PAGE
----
Wednesday, December 31, 2008
Life is too short to wake up with regrets. So love the people who treat you right and forget about the ones who don't. Believe that everything happens for a reason. If you get a second chance, grab it with both hands. If it changes your life, let it.
Tuesday, December 30, 2008
Monday, December 29, 2008
Thursday, December 25, 2008
Wednesday, December 24, 2008
Tuesday, December 23, 2008
Monday, December 22, 2008
Starting is easy. Finishing is hard.
[I had this on a piece of paper on my wall for over five years. My wife cleaned it and framed it for me. This is my best piece of advice for any entrepreneur... the first 80% is easy, the next 15% is hard and last five percent is painful. ]
- Jason Calacanis
Friday, December 19, 2008
The computer age reached a milestone when the Altair 8800, a precursor to the PC, became available on this date in 1974, allowing anyone to build a computer at home. The microcomputer kit was originally intended to be sold to hobbyists, but it was an instant hit, and in 1990 the computer went on display at the Smithsonian Institution's Museum of History and Technology in Washington, DC. The microcomputer was designed by Ed Roberts, who had been producing calculator kits for hobbyists.
Thursday, December 18, 2008
Wednesday, December 17, 2008
Tuesday, December 16, 2008
Monday, December 15, 2008
Friday, December 12, 2008
Thursday, December 11, 2008
Wednesday, December 10, 2008
If it's not something you'd say to someone face-to-face, then don't say it online either. The next time you get upset and you're typing a message, reread it and ask yourself if you would say that if the person were sitting in front of you.
Tuesday, December 9, 2008
Monday, December 8, 2008
"Almost every weekend when I was 7, 8, 9, 10 years old, my father and I would toss a football in the yard or play basketball in the driveway. When we played football, he'd say, "Go out ten steps. Turn to your right." The ball would reach me just before I turned, and it would hit me right in the chest. Why would my dad do this? He told me, "If I waited for you to turn, you and the defensive player would have an equal chance to get the ball. Your opportunity is gone."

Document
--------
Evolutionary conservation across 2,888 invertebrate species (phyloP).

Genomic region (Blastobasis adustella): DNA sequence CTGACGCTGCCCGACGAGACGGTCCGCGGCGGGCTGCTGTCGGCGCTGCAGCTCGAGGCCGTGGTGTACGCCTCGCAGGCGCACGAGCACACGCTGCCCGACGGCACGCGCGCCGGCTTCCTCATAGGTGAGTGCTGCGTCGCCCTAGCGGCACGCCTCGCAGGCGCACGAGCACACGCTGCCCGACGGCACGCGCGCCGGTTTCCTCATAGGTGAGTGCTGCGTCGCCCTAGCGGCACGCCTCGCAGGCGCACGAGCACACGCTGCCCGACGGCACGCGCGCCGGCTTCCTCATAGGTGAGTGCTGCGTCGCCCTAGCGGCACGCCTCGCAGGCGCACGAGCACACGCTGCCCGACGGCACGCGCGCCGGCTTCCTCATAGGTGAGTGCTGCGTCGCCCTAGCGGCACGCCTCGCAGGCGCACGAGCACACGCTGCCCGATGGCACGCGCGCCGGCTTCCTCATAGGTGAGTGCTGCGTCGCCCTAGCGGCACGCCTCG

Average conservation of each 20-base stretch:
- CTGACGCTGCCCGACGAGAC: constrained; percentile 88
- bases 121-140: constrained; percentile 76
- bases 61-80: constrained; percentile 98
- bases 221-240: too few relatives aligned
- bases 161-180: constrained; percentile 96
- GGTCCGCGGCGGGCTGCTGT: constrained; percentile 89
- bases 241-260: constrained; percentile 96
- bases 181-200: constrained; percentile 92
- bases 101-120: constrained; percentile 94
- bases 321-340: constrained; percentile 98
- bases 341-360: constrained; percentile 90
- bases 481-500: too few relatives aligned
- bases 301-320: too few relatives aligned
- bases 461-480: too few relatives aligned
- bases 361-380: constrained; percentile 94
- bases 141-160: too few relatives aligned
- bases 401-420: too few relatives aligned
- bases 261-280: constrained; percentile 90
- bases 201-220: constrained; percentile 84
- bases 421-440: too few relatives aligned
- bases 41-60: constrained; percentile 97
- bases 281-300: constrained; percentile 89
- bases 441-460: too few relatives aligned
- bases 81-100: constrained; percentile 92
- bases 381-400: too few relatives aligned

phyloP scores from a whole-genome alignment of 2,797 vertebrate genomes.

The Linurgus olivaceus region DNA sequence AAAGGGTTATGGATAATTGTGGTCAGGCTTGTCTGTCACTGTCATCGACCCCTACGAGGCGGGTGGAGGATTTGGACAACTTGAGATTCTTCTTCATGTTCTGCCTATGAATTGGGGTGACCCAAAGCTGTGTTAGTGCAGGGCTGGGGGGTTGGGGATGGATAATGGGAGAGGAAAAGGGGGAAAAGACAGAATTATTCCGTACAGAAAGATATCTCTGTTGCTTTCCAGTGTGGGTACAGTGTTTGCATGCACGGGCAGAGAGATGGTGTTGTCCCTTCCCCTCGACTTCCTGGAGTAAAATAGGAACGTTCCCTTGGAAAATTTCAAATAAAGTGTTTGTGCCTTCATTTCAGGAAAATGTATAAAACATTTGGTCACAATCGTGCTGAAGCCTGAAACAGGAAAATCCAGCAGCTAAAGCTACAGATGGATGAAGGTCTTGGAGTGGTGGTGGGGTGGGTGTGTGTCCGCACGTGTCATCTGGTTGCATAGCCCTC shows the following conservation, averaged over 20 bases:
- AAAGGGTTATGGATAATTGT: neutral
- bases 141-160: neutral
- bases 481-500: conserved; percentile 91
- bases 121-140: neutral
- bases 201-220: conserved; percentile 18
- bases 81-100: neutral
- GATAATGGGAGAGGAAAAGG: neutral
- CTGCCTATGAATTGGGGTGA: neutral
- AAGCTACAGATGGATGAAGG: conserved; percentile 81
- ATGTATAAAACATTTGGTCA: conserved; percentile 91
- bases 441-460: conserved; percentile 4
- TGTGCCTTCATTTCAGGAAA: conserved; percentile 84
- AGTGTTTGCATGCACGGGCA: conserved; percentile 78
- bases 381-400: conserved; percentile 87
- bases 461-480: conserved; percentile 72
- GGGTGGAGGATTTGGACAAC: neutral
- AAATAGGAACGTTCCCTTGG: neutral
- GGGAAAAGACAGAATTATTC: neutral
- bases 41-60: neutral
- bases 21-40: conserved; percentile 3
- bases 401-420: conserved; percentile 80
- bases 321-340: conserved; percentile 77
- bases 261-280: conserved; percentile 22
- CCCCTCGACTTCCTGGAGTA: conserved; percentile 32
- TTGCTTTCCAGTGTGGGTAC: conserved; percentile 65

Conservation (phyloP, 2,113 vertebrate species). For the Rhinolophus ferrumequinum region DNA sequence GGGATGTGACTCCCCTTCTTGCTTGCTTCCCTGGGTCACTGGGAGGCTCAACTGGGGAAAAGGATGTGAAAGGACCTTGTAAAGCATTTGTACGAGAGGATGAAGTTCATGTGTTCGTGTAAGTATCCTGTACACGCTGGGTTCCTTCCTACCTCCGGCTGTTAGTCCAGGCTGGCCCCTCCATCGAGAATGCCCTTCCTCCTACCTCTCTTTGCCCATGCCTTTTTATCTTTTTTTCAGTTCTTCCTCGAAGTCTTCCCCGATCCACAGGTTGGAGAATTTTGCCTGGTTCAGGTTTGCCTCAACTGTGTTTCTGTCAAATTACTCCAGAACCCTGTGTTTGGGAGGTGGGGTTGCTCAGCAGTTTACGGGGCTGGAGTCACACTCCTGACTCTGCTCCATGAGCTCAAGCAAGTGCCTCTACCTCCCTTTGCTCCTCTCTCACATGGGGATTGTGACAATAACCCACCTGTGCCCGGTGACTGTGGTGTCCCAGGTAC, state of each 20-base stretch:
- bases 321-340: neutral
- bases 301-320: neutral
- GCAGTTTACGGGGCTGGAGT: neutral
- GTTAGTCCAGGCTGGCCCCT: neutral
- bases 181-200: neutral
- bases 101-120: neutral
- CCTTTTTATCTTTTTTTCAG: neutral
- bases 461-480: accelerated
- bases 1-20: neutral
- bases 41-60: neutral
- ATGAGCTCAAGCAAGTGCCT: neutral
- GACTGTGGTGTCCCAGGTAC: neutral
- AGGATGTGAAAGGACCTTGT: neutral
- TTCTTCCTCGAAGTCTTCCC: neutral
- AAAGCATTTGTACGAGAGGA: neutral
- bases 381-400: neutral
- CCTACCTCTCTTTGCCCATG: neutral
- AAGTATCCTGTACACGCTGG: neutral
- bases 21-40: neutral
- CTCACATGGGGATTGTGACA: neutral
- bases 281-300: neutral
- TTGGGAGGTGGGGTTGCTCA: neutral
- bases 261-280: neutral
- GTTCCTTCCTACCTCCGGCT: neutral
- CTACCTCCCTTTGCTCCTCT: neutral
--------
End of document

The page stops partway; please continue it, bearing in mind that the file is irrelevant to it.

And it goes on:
This idea of anticipation is key to investing and to business generally. You can't wait for an opportunity to become obvious. You have to think, "Here's what other people and companies have done under certain circumstances. Now, under these new circumstances, how is this management likely to behave?" The plays my father designed for me helped me learn to think ahead. Lots of days I asked him, "Why can't we just invite kids over and play a game?" In order to do something well, he explained, you have to keep practicing and preparing."
- Eddie Lampert, Chairman and CEO, ESL Investments; Chairman, Sears Holdings
Excerpt from Fortune Magazine
Friday, December 5, 2008
Thursday, December 4, 2008
Wednesday, December 3, 2008
Tuesday, December 2, 2008
Monday, December 1, 2008
Thursday, November 27, 2008
Wednesday, November 26, 2008
Tuesday, November 25, 2008
Monday, November 24, 2008
Friday, November 21, 2008
Thursday, November 20, 2008
Wednesday, November 19, 2008
Tuesday, November 18, 2008
Monday, November 17, 2008
Friday, November 14, 2008
Thursday, November 13, 2008
Wednesday, November 12, 2008
Tuesday, November 11, 2008
Monday, November 10, 2008
Thursday, November 6, 2008
Proverbs 16:9 - In his heart a man plans his course, but God directs his steps.
What are you doing to bring your dreams to reality? Are you taking steps of faith? Are you getting prepared? Do you have a clear direction? Have you written anything down?